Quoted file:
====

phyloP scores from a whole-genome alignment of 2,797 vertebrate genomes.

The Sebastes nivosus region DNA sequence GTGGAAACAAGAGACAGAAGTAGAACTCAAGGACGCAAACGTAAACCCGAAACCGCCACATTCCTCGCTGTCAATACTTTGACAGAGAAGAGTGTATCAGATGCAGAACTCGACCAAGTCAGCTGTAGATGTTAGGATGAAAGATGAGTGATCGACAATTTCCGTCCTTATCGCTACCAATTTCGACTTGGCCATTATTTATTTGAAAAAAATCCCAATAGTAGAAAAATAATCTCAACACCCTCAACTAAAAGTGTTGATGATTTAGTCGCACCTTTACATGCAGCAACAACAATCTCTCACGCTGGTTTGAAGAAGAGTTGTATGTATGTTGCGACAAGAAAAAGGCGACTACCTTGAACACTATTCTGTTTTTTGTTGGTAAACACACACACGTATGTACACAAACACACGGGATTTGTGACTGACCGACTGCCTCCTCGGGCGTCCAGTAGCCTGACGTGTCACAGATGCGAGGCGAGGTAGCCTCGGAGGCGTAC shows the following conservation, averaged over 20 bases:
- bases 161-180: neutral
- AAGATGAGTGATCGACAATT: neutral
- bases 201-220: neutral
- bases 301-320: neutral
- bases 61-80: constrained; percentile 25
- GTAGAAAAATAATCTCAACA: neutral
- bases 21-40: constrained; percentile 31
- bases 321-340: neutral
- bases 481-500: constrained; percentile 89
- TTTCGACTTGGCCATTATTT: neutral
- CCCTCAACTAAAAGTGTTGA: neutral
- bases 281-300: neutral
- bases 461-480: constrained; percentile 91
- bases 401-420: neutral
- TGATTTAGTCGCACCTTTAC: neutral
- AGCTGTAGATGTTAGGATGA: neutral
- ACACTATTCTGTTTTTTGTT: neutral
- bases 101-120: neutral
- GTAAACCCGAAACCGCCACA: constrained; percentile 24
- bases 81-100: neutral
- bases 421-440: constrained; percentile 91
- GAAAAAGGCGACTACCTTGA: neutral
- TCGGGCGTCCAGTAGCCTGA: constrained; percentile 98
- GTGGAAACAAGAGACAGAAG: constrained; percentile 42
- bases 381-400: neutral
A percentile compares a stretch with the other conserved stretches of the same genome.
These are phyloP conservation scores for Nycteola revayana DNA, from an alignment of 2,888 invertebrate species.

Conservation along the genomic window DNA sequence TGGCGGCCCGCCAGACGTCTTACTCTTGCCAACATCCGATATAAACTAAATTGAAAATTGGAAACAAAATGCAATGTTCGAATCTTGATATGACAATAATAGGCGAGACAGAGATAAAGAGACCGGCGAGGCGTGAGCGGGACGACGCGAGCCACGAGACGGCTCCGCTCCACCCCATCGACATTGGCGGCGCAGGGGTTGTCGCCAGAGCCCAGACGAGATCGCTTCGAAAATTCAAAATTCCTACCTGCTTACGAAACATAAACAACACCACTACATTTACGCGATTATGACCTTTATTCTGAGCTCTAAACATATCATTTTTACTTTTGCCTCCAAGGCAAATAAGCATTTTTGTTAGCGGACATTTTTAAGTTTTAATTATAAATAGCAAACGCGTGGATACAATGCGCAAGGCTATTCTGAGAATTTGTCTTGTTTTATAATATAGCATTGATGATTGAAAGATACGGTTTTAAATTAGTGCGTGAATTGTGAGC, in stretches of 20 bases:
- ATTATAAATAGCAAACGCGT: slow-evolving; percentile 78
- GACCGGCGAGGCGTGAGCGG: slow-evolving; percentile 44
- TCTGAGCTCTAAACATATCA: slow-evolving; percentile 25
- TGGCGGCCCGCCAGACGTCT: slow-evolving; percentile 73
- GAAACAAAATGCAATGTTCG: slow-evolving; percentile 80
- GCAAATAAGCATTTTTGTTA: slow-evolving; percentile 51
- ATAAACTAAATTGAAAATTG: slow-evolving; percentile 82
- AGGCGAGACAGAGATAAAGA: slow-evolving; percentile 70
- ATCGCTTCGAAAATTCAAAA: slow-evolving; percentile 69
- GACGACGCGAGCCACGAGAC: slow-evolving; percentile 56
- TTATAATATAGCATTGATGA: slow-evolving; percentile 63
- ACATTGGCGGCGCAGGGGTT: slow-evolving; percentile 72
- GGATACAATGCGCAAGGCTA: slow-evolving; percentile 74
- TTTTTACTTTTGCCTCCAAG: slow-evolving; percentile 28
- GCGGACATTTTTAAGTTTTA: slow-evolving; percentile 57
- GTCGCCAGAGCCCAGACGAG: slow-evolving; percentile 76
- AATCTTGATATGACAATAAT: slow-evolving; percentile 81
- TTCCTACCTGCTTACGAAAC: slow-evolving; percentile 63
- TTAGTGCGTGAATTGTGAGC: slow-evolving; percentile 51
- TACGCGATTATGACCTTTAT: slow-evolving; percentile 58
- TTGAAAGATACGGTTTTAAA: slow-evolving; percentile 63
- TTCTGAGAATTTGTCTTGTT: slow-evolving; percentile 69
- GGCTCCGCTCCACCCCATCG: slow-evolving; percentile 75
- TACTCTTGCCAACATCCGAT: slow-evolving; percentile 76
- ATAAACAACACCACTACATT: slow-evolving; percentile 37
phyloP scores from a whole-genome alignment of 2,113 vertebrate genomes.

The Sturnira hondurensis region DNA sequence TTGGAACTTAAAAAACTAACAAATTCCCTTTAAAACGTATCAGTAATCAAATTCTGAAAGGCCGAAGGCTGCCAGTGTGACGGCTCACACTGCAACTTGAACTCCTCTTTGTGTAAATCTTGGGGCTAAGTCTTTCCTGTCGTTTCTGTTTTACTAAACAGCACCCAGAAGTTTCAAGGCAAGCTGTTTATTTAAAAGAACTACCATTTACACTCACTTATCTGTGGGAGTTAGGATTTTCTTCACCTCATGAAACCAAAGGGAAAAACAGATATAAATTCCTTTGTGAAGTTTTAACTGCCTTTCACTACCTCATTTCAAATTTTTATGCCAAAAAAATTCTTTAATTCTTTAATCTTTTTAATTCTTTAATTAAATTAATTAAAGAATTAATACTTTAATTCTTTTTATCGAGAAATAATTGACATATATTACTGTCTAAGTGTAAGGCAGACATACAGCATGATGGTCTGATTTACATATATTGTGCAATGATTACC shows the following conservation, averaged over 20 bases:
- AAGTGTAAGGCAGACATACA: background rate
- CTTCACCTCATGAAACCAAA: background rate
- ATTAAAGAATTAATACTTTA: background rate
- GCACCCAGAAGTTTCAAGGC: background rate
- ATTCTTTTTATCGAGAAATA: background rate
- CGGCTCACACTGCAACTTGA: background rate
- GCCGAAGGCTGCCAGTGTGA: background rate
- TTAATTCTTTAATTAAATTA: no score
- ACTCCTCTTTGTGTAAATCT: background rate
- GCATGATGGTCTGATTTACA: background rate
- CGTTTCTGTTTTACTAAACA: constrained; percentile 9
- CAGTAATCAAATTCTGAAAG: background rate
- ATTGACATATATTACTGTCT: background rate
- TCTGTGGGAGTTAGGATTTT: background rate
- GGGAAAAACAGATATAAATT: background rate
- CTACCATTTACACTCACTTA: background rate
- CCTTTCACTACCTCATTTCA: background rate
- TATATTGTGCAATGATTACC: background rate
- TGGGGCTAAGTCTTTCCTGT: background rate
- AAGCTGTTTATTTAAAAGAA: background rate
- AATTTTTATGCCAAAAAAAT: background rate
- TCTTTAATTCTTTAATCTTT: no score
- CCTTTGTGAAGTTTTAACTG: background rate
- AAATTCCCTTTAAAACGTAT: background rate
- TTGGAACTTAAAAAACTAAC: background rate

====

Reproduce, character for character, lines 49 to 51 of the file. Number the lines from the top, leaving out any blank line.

- TTAGTGCGTGAATTGTGAGC: slow-evolving; percentile 51
- TACGCGATTATGACCTTTAT: slow-evolving; percentile 58
- TTGAAAGATACGGTTTTAAA: slow-evolving; percentile 63